Astronomy Picture of the Day

Light Echoes from V838 Mon
Image Credit: NASA, ESA, H. E. Bond (STScI)

Explanation: What caused this outburst of V838 Mon? For reasons unknown, star V838 Mon‘s outer surface suddenly greatly expanded with the result that it became one of the brighter stars in the Milky Way Galaxy in early 2002. Then, just as suddenly, it shrunk and faded. A stellar flash like this had never been seen before — supernovas and novas expel matter out into space. Although the V838 Mon flash appears to expel material into space, what is seen in the featured image from the Hubble Space Telescope is actually an outwardly expanding light echo of the original flash. In a light echo, light from the flash is reflected by successively more distant surfaces in the complex array of ambient interstellar dust that already surrounded the star. V838 Mon lies about 20,000 light years away toward the constellation of the unicorn (Monoceros), while the light echo above spans about six light years in diameter.

Tomorrow’s picture: gummy mountain stars

 


Astronomy Picture of the Day

Planets of the Solar System
Image Credit & Copyright: Antonio Canaveras, Chiara Tronci, Giovanni Esposito, Giuseppe Conzo, Luciana Guariglia, (Gruppo Astrofili Palidoro)

Explanation: Simultaneous images from four cameras were combined to construct this atmospheric predawn skyscape. The cooperative astro-panorama captures all the planets of the Solar System, just before sunrise on June 24. That foggy morning found innermost planet Mercury close to the horizon but just visible against the twilight, below and left of brilliant Venus. Along with the waning crescent Moon, the other bright naked-eye planets, Mars, Jupiter, and Saturn lie near the ecliptic, arcing up and to the right across the wide field of view. Binoculars would have been required to spot the much fainter planets Uranus and Neptune, though they also were along the ecliptic in the sky. In the foreground are excavations at an ancient Roman villa near Marina di San Nicola, Italy, planet Earth.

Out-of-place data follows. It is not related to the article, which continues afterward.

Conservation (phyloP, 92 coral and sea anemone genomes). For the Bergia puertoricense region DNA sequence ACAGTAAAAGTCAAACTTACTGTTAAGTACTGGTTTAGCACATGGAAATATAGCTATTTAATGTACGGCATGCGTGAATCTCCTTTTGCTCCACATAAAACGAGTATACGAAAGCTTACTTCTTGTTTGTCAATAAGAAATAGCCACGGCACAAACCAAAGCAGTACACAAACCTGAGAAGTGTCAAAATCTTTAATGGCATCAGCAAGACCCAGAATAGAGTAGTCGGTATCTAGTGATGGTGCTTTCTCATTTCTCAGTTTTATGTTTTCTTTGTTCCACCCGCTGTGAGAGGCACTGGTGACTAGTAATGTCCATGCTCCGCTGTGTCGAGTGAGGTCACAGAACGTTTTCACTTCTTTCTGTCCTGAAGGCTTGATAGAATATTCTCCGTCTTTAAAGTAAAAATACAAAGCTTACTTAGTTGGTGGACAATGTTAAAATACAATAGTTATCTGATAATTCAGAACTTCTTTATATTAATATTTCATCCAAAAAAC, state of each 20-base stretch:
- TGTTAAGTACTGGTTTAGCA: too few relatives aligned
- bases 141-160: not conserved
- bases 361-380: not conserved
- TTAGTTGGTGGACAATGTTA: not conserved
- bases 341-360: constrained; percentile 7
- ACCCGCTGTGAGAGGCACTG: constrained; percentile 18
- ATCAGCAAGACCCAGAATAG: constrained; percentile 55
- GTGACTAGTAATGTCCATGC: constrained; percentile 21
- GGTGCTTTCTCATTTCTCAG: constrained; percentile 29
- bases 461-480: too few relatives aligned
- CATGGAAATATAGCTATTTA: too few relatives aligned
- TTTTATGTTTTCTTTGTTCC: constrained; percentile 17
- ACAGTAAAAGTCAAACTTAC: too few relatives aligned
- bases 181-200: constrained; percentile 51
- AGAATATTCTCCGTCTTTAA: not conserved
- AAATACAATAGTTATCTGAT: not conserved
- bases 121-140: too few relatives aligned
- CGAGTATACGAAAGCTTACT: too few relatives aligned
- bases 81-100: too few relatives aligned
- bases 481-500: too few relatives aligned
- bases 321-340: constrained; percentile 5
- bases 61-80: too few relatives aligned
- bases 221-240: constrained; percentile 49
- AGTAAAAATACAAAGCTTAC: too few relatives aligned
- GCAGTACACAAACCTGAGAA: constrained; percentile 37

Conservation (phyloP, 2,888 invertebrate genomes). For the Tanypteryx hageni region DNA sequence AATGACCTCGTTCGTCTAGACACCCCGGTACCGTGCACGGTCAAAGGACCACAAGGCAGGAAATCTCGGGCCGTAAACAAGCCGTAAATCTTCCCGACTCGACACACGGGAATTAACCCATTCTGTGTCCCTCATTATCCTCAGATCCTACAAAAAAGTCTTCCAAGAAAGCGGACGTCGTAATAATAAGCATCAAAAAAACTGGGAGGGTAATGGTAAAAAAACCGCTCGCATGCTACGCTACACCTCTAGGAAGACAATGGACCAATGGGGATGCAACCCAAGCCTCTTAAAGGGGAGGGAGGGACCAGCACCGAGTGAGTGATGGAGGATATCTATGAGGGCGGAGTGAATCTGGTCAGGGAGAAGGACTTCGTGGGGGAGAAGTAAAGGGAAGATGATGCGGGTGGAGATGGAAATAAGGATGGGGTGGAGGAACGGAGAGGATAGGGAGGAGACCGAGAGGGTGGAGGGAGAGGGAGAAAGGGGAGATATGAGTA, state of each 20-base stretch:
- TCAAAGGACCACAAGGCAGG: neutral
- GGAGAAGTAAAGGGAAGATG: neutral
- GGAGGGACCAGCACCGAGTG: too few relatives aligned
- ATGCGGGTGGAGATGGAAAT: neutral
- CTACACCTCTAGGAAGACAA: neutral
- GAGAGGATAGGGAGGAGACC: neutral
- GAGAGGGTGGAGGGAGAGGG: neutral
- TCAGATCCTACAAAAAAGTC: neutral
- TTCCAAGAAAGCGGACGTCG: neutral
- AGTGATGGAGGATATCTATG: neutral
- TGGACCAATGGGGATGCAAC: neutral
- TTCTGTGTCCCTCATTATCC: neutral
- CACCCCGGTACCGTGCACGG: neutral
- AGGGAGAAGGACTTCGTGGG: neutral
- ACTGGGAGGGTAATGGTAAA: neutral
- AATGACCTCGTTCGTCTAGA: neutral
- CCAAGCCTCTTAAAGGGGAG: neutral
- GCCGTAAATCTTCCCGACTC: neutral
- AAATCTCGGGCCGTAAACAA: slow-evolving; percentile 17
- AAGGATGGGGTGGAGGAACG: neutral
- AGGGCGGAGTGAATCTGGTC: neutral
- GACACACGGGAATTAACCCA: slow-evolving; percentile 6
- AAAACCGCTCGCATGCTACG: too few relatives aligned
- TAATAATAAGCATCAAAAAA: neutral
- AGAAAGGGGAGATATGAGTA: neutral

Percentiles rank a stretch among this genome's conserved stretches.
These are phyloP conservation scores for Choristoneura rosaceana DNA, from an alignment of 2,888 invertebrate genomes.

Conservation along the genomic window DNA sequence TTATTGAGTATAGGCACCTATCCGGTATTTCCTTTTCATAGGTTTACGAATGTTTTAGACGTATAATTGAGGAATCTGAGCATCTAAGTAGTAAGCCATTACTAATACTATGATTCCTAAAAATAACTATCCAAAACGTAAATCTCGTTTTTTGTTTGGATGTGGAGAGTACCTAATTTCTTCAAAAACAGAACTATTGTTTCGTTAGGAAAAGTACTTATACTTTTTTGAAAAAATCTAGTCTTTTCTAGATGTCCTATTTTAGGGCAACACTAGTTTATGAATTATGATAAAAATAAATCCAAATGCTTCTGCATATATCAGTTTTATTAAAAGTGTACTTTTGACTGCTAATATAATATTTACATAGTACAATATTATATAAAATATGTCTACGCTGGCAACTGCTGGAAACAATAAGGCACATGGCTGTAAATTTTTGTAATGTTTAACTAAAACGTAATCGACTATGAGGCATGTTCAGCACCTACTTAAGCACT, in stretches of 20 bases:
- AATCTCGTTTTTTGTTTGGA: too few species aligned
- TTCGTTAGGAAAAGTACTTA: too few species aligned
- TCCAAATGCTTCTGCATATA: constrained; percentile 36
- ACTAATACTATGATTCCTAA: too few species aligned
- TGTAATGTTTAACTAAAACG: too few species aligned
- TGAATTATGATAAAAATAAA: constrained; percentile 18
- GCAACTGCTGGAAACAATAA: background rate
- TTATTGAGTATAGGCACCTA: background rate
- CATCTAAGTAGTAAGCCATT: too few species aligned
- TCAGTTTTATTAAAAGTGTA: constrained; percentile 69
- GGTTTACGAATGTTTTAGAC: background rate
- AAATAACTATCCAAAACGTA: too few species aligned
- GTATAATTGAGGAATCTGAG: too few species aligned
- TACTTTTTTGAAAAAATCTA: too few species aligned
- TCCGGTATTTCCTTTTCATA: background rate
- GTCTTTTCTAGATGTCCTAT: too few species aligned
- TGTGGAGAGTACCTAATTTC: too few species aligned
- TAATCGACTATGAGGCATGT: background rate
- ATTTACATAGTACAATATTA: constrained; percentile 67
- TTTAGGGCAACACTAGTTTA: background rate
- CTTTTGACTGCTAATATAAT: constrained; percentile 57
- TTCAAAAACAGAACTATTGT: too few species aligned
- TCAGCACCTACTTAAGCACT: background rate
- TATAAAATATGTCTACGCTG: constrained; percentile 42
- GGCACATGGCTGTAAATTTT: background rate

Tomorrow’s picture: echo monoceros

Astronomy Picture of the Day

Filaprom on the Western Limb
Image Credit & Copyright: Martin Wise

Explanation: A solar filament is an enormous stream of incandescent plasma suspended above the active surface of the Sun by looping magnetic fields. Seen against the solar disk it looks dark only because it’s a little cooler, and so slightly dimmer, than the solar photosphere. Suspended above the solar limb the same structure looks bright when viewed against the blackness of space and is called a solar prominence. A filaprom would be both of course, a stream of magnetized plasma that crosses in front of the solar disk and extends beyond the Sun’s edge. In this hydrogen-alpha close-up of the Sun captured on June 22, active region AR3038 is near the center of the frame. Active region AR3032 is seen at the far right, close to the Sun’s western limb. As AR3032 is carried by rotation toward the Sun’s visible edge, what was once a giant filament above it is now partly seen as a prominence, How big is AR3032’s filaprom? For scale planet Earth is shown near the top right corner.

Tomorrow’s picture: light-weekend

Astronomy Picture of the Day

Spiral Galaxy NGC 6744
Image Credit & Copyright: Basudeb Chakrabarti